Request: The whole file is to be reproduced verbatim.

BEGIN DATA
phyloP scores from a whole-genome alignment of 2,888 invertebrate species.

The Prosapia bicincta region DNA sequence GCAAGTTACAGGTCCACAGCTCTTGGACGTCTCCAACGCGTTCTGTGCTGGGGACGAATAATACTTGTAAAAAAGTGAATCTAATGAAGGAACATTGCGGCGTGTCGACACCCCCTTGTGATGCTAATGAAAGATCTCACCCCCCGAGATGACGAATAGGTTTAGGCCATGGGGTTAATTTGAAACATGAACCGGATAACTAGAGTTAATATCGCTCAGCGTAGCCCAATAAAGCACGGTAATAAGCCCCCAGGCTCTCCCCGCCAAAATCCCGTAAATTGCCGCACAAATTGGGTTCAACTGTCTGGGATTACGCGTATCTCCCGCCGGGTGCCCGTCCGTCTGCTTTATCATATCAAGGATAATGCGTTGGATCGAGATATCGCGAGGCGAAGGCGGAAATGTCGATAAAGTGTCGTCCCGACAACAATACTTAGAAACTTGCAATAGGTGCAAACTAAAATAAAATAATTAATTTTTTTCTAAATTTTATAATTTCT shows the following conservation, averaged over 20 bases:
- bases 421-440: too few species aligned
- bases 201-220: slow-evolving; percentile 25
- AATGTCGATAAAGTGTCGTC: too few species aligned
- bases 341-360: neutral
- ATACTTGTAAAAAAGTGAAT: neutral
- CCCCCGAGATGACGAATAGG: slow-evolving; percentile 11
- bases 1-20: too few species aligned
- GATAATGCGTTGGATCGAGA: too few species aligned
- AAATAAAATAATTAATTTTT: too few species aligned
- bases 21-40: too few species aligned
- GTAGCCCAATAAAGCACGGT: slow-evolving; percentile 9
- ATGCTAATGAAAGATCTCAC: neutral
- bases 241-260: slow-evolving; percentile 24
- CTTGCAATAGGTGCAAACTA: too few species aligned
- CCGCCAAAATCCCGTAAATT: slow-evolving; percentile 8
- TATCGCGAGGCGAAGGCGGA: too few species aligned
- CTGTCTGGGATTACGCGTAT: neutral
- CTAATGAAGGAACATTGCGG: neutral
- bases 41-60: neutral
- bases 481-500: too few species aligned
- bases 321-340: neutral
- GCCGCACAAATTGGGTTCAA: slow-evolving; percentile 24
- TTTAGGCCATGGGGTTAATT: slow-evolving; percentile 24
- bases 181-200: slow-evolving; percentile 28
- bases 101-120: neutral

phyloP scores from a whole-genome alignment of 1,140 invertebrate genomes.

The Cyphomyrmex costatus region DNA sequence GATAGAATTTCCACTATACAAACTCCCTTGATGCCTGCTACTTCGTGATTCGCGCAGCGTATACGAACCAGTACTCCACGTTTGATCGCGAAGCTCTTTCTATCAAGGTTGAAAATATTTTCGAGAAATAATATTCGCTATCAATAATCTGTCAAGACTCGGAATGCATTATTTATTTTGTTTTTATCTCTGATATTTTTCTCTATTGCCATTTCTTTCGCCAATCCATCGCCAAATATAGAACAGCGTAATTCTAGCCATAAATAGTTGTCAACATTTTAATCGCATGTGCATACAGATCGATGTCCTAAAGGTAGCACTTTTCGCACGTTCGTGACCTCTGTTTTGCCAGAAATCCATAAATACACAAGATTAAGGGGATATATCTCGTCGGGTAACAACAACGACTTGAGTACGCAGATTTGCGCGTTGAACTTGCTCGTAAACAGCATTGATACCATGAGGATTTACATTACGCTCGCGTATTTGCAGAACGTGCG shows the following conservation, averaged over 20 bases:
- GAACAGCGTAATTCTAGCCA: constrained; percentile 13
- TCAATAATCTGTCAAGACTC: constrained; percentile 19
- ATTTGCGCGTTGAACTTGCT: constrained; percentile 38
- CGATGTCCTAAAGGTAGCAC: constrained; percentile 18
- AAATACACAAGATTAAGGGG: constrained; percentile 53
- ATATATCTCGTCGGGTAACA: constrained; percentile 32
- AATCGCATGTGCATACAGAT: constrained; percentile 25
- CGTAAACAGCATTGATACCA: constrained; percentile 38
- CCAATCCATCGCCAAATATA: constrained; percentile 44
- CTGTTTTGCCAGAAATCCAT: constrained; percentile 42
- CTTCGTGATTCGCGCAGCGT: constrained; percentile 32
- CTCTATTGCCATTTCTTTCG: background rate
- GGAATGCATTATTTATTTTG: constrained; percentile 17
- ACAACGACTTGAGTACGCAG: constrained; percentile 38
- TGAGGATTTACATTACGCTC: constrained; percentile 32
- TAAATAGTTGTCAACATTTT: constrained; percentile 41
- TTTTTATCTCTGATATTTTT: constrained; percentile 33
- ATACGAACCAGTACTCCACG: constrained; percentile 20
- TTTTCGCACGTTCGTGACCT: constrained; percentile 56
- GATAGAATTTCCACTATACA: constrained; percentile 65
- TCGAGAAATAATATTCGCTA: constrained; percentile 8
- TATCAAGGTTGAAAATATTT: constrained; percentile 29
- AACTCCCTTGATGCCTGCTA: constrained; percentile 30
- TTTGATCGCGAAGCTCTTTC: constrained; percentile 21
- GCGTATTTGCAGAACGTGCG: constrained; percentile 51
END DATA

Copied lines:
phyloP scores from a whole-genome alignment of 2,888 invertebrate species.

The Prosapia bicincta region DNA sequence GCAAGTTACAGGTCCACAGCTCTTGGACGTCTCCAACGCGTTCTGTGCTGGGGACGAATAATACTTGTAAAAAAGTGAATCTAATGAAGGAACATTGCGGCGTGTCGACACCCCCTTGTGATGCTAATGAAAGATCTCACCCCCCGAGATGACGAATAGGTTTAGGCCATGGGGTTAATTTGAAACATGAACCGGATAACTAGAGTTAATATCGCTCAGCGTAGCCCAATAAAGCACGGTAATAAGCCCCCAGGCTCTCCCCGCCAAAATCCCGTAAATTGCCGCACAAATTGGGTTCAACTGTCTGGGATTACGCGTATCTCCCGCCGGGTGCCCGTCCGTCTGCTTTATCATATCAAGGATAATGCGTTGGATCGAGATATCGCGAGGCGAAGGCGGAAATGTCGATAAAGTGTCGTCCCGACAACAATACTTAGAAACTTGCAATAGGTGCAAACTAAAATAAAATAATTAATTTTTTTCTAAATTTTATAATTTCT shows the following conservation, averaged over 20 bases:
- bases 421-440: too few species aligned
- bases 201-220: slow-evolving; percentile 25
- AATGTCGATAAAGTGTCGTC: too few species aligned
- bases 341-360: neutral
- ATACTTGTAAAAAAGTGAAT: neutral
- CCCCCGAGATGACGAATAGG: slow-evolving; percentile 11
- bases 1-20: too few species aligned
- GATAATGCGTTGGATCGAGA: too few species aligned
- AAATAAAATAATTAATTTTT: too few species aligned
- bases 21-40: too few species aligned
- GTAGCCCAATAAAGCACGGT: slow-evolving; percentile 9
- ATGCTAATGAAAGATCTCAC: neutral
- bases 241-260: slow-evolving; percentile 24
- CTTGCAATAGGTGCAAACTA: too few species aligned
- CCGCCAAAATCCCGTAAATT: slow-evolving; percentile 8
- TATCGCGAGGCGAAGGCGGA: too few species aligned
- CTGTCTGGGATTACGCGTAT: neutral
- CTAATGAAGGAACATTGCGG: neutral
- bases 41-60: neutral
- bases 481-500: too few species aligned
- bases 321-340: neutral
- GCCGCACAAATTGGGTTCAA: slow-evolving; percentile 24
- TTTAGGCCATGGGGTTAATT: slow-evolving; percentile 24
- bases 181-200: slow-evolving; percentile 28
- bases 101-120: neutral

phyloP scores from a whole-genome alignment of 1,140 invertebrate genomes.

The Cyphomyrmex costatus region DNA sequence GATAGAATTTCCACTATACAAACTCCCTTGATGCCTGCTACTTCGTGATTCGCGCAGCGTATACGAACCAGTACTCCACGTTTGATCGCGAAGCTCTTTCTATCAAGGTTGAAAATATTTTCGAGAAATAATATTCGCTATCAATAATCTGTCAAGACTCGGAATGCATTATTTATTTTGTTTTTATCTCTGATATTTTTCTCTATTGCCATTTCTTTCGCCAATCCATCGCCAAATATAGAACAGCGTAATTCTAGCCATAAATAGTTGTCAACATTTTAATCGCATGTGCATACAGATCGATGTCCTAAAGGTAGCACTTTTCGCACGTTCGTGACCTCTGTTTTGCCAGAAATCCATAAATACACAAGATTAAGGGGATATATCTCGTCGGGTAACAACAACGACTTGAGTACGCAGATTTGCGCGTTGAACTTGCTCGTAAACAGCATTGATACCATGAGGATTTACATTACGCTCGCGTATTTGCAGAACGTGCG shows the following conservation, averaged over 20 bases:
- GAACAGCGTAATTCTAGCCA: constrained; percentile 13
- TCAATAATCTGTCAAGACTC: constrained; percentile 19
- ATTTGCGCGTTGAACTTGCT: constrained; percentile 38
- CGATGTCCTAAAGGTAGCAC: constrained; percentile 18
- AAATACACAAGATTAAGGGG: constrained; percentile 53
- ATATATCTCGTCGGGTAACA: constrained; percentile 32
- AATCGCATGTGCATACAGAT: constrained; percentile 25
- CGTAAACAGCATTGATACCA: constrained; percentile 38
- CCAATCCATCGCCAAATATA: constrained; percentile 44
- CTGTTTTGCCAGAAATCCAT: constrained; percentile 42
- CTTCGTGATTCGCGCAGCGT: constrained; percentile 32
- CTCTATTGCCATTTCTTTCG: background rate
- GGAATGCATTATTTATTTTG: constrained; percentile 17
- ACAACGACTTGAGTACGCAG: constrained; percentile 38
- TGAGGATTTACATTACGCTC: constrained; percentile 32
- TAAATAGTTGTCAACATTTT: constrained; percentile 41
- TTTTTATCTCTGATATTTTT: constrained; percentile 33
- ATACGAACCAGTACTCCACG: constrained; percentile 20
- TTTTCGCACGTTCGTGACCT: constrained; percentile 56
- GATAGAATTTCCACTATACA: constrained; percentile 65
- TCGAGAAATAATATTCGCTA: constrained; percentile 8
- TATCAAGGTTGAAAATATTT: constrained; percentile 29
- AACTCCCTTGATGCCTGCTA: constrained; percentile 30
- TTTGATCGCGAAGCTCTTTC: constrained; percentile 21
- GCGTATTTGCAGAACGTGCG: constrained; percentile 51